Keyes ad says foe prefers debate on 'mostly white' TV

September 19, 1992|By Douglas Birch | Douglas Birch,Staff Writer

GOP Senate candidate Alan Keyes premiered a television ad yesterday that accuses the incumbent of snubbing most Baltimore voters by refusing to debate him on one of the city's commercial TV stations, agreeing only to a forum for "the mostly white Maryland Public TV audience."

Sen. Barbara A. Mikulski will debate Mr. Keyes Oct. 19 on Maryland Public Television, which broadcasts over a network of stations around the state. Negotiations are under way for TC second debate on a Washington commercial station.

But Mr. Keyes has called for more televised debates. At a news conference in the offices of his Baltimore County media firm yesterday, he complained about MPT's low ratings, particularly among black voters.

The statewide network, he said, has "a very restricted, elite audience," with ratings showing it reaches only 4 percent of the homes in Baltimore. Nationwide studies, he said, indicate only about 1 percent of blacks watch public television.

But the Democratic senator's supporters said it's the debate itself, not the channel that matters.

"The bottom line is that Senator Mikulski is debating Alan Keyes in the Baltimore media market," said John C. Steele, a Mikulski spokesman. "Anyone who wants to tune into the debate, to watch the debate, can do so by tuning in Maryland Public Television."

He said Senator Mikulski chose MPT because the network is working with the League of Women Voters, and the incumbent "has, historically, always debated under League of Women Voters sponsorship."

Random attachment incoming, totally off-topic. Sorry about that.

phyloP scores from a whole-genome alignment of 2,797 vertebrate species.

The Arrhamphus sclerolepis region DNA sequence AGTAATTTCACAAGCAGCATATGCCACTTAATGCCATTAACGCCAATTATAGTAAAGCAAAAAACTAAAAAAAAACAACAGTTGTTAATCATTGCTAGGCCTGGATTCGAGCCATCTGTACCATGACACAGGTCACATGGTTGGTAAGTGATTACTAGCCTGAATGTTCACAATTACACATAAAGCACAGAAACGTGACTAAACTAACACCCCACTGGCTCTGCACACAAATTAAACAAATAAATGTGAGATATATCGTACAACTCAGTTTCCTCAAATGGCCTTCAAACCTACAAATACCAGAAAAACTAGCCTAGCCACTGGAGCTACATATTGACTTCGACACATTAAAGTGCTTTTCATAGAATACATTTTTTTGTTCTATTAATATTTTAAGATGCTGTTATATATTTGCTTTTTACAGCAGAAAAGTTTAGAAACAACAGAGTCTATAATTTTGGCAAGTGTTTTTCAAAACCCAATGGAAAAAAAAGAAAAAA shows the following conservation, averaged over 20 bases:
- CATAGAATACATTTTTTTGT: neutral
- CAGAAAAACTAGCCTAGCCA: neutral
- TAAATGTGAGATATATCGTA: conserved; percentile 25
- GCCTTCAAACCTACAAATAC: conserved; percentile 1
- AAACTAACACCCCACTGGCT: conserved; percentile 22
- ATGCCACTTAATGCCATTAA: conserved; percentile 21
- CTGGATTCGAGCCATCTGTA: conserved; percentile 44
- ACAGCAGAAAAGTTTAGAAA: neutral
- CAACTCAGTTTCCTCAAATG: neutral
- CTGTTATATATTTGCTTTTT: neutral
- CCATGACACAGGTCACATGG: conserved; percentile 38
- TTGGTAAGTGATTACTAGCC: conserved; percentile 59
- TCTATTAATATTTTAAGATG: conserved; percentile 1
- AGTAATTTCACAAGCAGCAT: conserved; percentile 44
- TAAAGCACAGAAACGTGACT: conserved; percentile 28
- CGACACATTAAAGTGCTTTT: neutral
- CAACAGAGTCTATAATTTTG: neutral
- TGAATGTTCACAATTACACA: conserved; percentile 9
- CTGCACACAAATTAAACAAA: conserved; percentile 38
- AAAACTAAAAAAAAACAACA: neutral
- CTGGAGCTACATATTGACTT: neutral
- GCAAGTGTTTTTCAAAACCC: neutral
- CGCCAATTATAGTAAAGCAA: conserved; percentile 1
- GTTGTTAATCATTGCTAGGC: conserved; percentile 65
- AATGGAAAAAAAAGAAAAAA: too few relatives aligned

Michael Styer, an MPT spokesman, said studies show public TV viewers come from all levels of society.

"That is just one of those myths, that public television is watched only by rich suburban people," he said, noting studies sponsored by the Public Broadcasting System show that about the same percentages of blacks and whites watch its programs.

Mr. Keyes' 30-second commercial, by the Robert Goodman Agency, features five people -- three white and two black -- interviewed at the Inner Harbor or in city neighborhoods.

All in the commercial speculate why the incumbent won't agree to a debate on a commercial television station. It ends with a black woman who says: "It just shows she takes us for granted."

Then Mr. Keyes appears. "Your people are waiting, senator," he says.

Mr. Goodman said the commercial would begin running soon during local newscasts.

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